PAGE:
Serial numbers on English watches - meaning?

Discussion in 'European & Other Pocket Watches' started by rstl99, Sep 10, 2017.

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  1. rstl99

    rstl99 Registered User

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    This may have been discussed here before, but I haven't found any threads so thought to ask this question.

    Most if not all English watch movements have a serial number engraved on the plate. In most cases, the retailer or watchmaker who finished and/or simply sold the watch also has his (or her) name inscribed, and location.

    Obviously, most of the movements were not actually made by the person whose name appears on the watch, but rather by the unidentified movement makers in Prescott Lancashire, Coventry, Liverpool, etc.

    In some cases, it seems that the watchmaker/retailer has a sequential serial number that reflects his history of operation, with a 3-4 digit sequence that appears to coincide with a plausible sales volume by that watchmaker shop over its existence.

    In other cases, the watches seem to have an arbitrary 5 digit serial number that I suspect is not indicative of the sales volumes of that shop, but may in fact reflect the production sequence in the movement makers' shops in Prescott, Coventry, etc.

    SO: how does one determine whether the number is specific to an individual watchmaker/retailer, or is more associated with the movement maker? And in the case of the latter, does the number give an indication of when an individual movement may have been produced, and by which movement maker, regardless of the name of the watchmaker/retailer inscribed on the plate (if a name in fact appears there)? If so, this could provide clues to buyers of watch movements with no cases, who try to date their new acquisitions. Or help determine if the case that comes with a watch is in fact the original one.

    Perhaps this is all explained in Weiss's book but I don't own a copy yet.

    I look forward to your thoughts on this.
     
  2. rstl99

    rstl99 Registered User

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    In fact, this site which I hadn't consulted in a while, offers some of the answer elements to my question above.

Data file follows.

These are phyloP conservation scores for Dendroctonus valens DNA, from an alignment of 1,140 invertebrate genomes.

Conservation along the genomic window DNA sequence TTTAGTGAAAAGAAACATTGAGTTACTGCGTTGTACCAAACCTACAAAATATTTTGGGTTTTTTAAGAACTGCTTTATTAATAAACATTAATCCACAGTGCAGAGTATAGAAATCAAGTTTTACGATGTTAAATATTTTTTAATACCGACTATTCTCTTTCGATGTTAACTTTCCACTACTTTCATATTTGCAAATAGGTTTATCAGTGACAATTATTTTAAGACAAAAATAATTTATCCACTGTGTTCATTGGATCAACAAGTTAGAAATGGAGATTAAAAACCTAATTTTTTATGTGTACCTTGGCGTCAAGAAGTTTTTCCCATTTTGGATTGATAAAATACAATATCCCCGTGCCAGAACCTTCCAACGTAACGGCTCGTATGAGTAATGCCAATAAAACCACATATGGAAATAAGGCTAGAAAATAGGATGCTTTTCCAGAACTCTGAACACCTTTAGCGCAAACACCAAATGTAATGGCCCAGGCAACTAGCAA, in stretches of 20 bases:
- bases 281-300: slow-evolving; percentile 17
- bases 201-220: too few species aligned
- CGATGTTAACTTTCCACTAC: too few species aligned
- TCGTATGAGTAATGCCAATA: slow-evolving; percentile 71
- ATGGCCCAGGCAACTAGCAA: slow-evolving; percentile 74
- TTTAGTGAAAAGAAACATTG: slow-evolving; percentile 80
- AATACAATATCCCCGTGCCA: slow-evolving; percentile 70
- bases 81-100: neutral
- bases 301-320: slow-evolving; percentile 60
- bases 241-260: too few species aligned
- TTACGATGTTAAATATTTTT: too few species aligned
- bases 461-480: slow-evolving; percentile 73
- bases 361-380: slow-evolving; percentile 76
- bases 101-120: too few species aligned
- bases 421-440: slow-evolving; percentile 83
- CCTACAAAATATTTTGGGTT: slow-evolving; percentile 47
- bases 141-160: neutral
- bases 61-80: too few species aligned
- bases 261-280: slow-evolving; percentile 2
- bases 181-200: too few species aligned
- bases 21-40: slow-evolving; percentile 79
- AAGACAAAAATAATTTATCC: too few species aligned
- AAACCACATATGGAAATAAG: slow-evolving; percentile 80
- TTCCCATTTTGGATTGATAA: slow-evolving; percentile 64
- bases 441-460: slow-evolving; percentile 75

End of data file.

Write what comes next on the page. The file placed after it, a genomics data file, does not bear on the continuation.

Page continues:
http://www.vintagewatchstraps.com/englishwatchmaking.php

    Namely:
    "It is very rare to find on an English watch the name of the person who actually "made" it. The reason for this is the way that English watches were made."
    "Most English watches have a serial number on the top plate. It is not possible to work backwards from the serial number to discover who was the manufacturer. Unless you know who made the watch, and have access to the factory records (which is unlikely), you cannot discover anything from the serial number alone."
    "If there is a serial number on the watch, that will almost always be a number put on by the watch "maker" rather than by the retailer."

    Any other thoughts on this issue?
     
  3. novicetimekeeper

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    That sums up the problem, but there is a bit more to serial numbers, I think the problem is that for most watches we don't know what it means.

    Look at the Roskell thread and you will see dating information from serial numbers. That happens with some bigger names, however there is something with even the small ones but we don't know what.

    I have an 18th century watch signed and numbered with a relatively unknown and enrico found another just fifty numbers different.
     
  4. novicetimekeeper

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  5. gmorse

    gmorse Registered User
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    Hi Robert,

    David Boettcher has it right I think. The key to understanding a serial number sequence with any certainty is the existence of work ledgers kept by the maker. These documents unfortunately have rarely survived, and even when they have, their interpretation isn't always straightforward; just ask Paul Audemars for his experience with his family records. The fall-back position is usually deriving dates from hallmarked cases and then interpolating the uncased movements in between. The work involved in researching this type of study is mostly done for the well-known and higher quality makers, but the vast majority of watches, many of good quality, aren't considered worth this effort.

    A quick scan through Weiss doesn't reveal any information on serial numbers, although it is well worth reading for all the other aspects it covers.

    Regards,

    Graham
     
  6. rstl99

    rstl99 Registered User

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    Thanks Nick and Graham for your thoughts on this. And thanks Graham for thumbing through Weiss for me, hopefully I'll own that book some day soon as I'm sure it will answer many questions I have about the world of English watch making during that era.